Sample Materials of SSC CGL (Tier -3) Study Kit
Topic: Necessity of Uniform Civil Code
The Constitution of India has included the setting up of a
Uniform Civil Code in the Directive Principles a/State Policy under Article 44.
However, this is a non-enforceable right. The absence of a Uniform Civil Code is
against the spirit of secularism and equality and leads to an involvement of
religion ill politics. Still, India has not reached a level of a secular
democracy where a uniform code can be implemented.
The society is still polarized. Minorities fear that the
uniform code will be a violation of their rights. Therefore the code should be
implemented when the demand comes from the minorities themselves. II should be a
result of consensus and accommodation, not a unilateral imposition. The need for
a Uniform Civil code in India has been discussed and debated several times and
it still remains one of the most controversial issues mentioned in our
The Indian Constitution includes the setting up of a Uniform
Civil Code for its citizens in Part IV – The Directive Principles of State
Policy. The legal nature of the Directive Principles is such that it cannot be
enforced by any court and therefore these .are non- justifiable rights. The
Constitution further calls upon the State to apply these principles in making
laws as these principles are fundamental in the governance of the country.
The Uniform Civil Code states
Article 44, which deals with the Uniform Civil Code states:
“The State shall endeavor to secure for the citizens, a Uniform Civil Code
throughout the territory of India”. The Uniform Civil Code is meant to
constitute a legal framework of. Secular laws which shall govern activities like
marriage, inheritance and divorce which are presently controlled by personal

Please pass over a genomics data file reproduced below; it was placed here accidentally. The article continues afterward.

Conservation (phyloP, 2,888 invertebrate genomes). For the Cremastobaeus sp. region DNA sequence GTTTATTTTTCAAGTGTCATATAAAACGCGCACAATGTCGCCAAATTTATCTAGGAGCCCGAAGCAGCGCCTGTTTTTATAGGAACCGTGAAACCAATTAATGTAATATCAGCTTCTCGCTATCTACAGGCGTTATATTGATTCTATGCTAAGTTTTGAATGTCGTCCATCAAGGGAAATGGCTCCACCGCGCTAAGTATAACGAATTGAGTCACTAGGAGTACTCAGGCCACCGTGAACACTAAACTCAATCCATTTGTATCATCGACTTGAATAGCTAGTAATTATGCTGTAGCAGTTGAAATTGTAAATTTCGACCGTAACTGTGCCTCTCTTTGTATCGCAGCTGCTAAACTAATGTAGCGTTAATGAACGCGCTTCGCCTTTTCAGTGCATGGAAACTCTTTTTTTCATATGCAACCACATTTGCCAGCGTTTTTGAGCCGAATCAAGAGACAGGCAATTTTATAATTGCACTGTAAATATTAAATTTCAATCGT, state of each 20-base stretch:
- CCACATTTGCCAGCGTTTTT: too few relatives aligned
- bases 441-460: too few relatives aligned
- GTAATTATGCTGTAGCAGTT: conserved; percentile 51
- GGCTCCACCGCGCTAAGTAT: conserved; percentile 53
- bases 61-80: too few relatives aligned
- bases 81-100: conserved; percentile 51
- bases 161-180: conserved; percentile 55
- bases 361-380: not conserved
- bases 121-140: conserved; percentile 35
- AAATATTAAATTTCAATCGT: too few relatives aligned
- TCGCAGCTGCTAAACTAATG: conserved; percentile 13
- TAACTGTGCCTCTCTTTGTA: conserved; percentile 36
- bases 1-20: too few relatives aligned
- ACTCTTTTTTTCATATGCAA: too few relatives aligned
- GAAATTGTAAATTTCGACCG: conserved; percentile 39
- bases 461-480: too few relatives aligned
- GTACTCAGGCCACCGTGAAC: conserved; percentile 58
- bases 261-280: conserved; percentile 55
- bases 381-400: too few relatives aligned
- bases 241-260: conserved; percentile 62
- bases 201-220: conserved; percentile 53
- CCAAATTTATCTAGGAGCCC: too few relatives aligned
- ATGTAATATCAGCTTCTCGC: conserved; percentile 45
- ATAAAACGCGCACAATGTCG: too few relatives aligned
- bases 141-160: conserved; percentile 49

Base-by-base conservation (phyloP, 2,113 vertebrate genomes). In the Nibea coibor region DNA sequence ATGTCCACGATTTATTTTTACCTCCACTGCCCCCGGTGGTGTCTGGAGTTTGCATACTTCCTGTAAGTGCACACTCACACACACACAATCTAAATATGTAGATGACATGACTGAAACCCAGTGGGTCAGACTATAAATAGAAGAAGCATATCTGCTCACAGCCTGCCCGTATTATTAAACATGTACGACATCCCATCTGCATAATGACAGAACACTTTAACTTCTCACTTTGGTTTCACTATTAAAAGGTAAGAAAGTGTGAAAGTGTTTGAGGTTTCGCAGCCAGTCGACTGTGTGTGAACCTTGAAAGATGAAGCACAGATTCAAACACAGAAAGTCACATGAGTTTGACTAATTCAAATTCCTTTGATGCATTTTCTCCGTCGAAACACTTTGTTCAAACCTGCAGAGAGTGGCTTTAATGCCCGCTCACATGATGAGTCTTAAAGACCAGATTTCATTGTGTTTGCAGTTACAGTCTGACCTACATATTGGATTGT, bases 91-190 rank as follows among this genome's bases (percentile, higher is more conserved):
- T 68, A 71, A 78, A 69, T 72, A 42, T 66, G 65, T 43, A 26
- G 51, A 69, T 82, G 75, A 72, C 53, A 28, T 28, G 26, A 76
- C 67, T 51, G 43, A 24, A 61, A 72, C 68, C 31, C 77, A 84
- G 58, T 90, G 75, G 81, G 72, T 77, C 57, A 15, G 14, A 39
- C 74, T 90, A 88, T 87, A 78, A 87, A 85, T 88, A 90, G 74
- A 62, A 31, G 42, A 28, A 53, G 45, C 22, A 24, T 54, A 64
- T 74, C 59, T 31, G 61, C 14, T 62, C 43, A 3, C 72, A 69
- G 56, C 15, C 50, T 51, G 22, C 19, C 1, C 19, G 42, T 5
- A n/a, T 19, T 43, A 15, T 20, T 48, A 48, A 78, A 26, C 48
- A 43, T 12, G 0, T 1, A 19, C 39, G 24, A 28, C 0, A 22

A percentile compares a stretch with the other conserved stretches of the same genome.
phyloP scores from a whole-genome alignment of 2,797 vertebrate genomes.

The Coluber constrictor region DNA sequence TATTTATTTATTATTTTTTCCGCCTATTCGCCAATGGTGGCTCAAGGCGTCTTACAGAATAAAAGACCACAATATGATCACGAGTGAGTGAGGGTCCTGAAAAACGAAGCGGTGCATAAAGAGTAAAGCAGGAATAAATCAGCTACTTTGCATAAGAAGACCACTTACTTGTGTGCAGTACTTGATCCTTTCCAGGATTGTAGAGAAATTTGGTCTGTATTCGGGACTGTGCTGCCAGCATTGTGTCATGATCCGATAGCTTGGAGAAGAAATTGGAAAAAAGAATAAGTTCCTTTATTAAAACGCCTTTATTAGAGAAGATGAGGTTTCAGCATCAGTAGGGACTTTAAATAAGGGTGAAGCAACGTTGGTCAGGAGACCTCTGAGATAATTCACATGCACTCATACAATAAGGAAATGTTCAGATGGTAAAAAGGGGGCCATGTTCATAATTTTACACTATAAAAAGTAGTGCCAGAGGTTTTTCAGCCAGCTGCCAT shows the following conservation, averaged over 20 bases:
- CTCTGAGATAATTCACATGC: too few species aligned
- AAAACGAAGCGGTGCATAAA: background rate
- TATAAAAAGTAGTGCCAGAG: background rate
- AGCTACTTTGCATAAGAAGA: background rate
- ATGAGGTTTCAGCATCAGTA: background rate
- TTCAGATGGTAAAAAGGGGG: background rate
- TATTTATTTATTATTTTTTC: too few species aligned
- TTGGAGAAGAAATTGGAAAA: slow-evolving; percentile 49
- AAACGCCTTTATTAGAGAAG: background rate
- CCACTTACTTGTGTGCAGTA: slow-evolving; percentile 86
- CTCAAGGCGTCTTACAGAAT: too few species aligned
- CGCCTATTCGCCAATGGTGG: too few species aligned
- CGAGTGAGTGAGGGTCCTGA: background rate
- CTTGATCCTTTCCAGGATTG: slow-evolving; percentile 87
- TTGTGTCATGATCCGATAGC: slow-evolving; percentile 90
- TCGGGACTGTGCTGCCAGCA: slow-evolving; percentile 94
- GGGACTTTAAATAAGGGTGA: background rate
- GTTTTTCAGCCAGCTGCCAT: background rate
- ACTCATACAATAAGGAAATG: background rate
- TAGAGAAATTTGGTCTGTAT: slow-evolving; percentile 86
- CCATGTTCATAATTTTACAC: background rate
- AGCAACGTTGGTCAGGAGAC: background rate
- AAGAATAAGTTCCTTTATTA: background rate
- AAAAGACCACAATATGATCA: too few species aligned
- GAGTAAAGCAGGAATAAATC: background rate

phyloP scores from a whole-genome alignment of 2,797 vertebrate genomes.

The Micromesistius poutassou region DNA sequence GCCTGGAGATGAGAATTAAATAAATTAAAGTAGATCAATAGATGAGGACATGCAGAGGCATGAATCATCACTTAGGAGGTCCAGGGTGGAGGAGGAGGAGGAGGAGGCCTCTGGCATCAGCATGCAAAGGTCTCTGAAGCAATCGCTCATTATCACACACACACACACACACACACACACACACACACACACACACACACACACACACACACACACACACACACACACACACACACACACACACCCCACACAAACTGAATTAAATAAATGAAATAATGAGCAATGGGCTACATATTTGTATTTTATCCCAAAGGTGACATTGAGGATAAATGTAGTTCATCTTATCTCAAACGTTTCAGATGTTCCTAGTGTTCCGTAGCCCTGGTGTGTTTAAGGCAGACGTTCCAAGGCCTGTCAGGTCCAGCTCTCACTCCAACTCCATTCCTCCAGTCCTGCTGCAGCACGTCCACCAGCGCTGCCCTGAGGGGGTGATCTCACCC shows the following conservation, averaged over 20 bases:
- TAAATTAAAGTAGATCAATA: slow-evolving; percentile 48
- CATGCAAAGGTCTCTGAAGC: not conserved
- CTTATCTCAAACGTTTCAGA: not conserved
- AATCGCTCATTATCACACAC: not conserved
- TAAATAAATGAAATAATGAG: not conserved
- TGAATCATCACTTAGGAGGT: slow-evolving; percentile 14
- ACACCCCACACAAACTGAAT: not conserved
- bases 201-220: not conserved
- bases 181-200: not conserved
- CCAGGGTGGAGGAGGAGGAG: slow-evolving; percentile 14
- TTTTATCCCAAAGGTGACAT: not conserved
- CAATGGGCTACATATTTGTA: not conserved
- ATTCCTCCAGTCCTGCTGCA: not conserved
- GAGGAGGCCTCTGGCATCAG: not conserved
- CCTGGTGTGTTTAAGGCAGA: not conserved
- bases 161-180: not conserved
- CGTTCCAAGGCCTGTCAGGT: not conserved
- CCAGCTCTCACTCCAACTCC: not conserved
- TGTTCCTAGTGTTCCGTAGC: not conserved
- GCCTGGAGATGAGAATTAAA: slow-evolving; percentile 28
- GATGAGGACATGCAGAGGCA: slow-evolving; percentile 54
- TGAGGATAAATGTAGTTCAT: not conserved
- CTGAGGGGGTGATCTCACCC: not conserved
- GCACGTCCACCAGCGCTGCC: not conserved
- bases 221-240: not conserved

laws of various religions.
One of the fundamental problems with the absence of a Uniform
Civil Code applicable throughout India is that it goes against the concept of
equality which is one of the basic tenets’ of our Constitution. The people of
India are of different religions and faiths. They are governed by different sets
of personal laws in respect of matters relating to family affairs. i.e.
marriage, divorce, succession etc.
Law relating to marriage and /or divorce has been codified in
different enactments applicable to people of different religions. These are: The
Indian Christian Marriage Act: 1872, The Indian Succession Act, 1925, The Parsi
Marriage and Divorce Act, 1936, The Hindu Marriage Act, 1955, The Muslim Women
(Protection of Rights on Divorce) Act, 1986 etc.
The Special Marriage Act, 1954 extends to the whole of India
except the State of Jammu and Kashmir, but also applies to the citizens of India
domiciled in Jammu and Kashmir. Persons governed by this Act can specifically
register marriage under the said Act even though they may be of different
religious faiths. By having different personal laws for different religions we
are, in a sense undermining the credibility of the secular ethos of India. There
should be an element of uniformity governing such activities and ideally this
should be administered by the State. In fact we find that no serious efforts
have been made by government to formulate a Uniform Civil Code for all the
citizens of India. Muslims have their own personal law for marriage and divorce.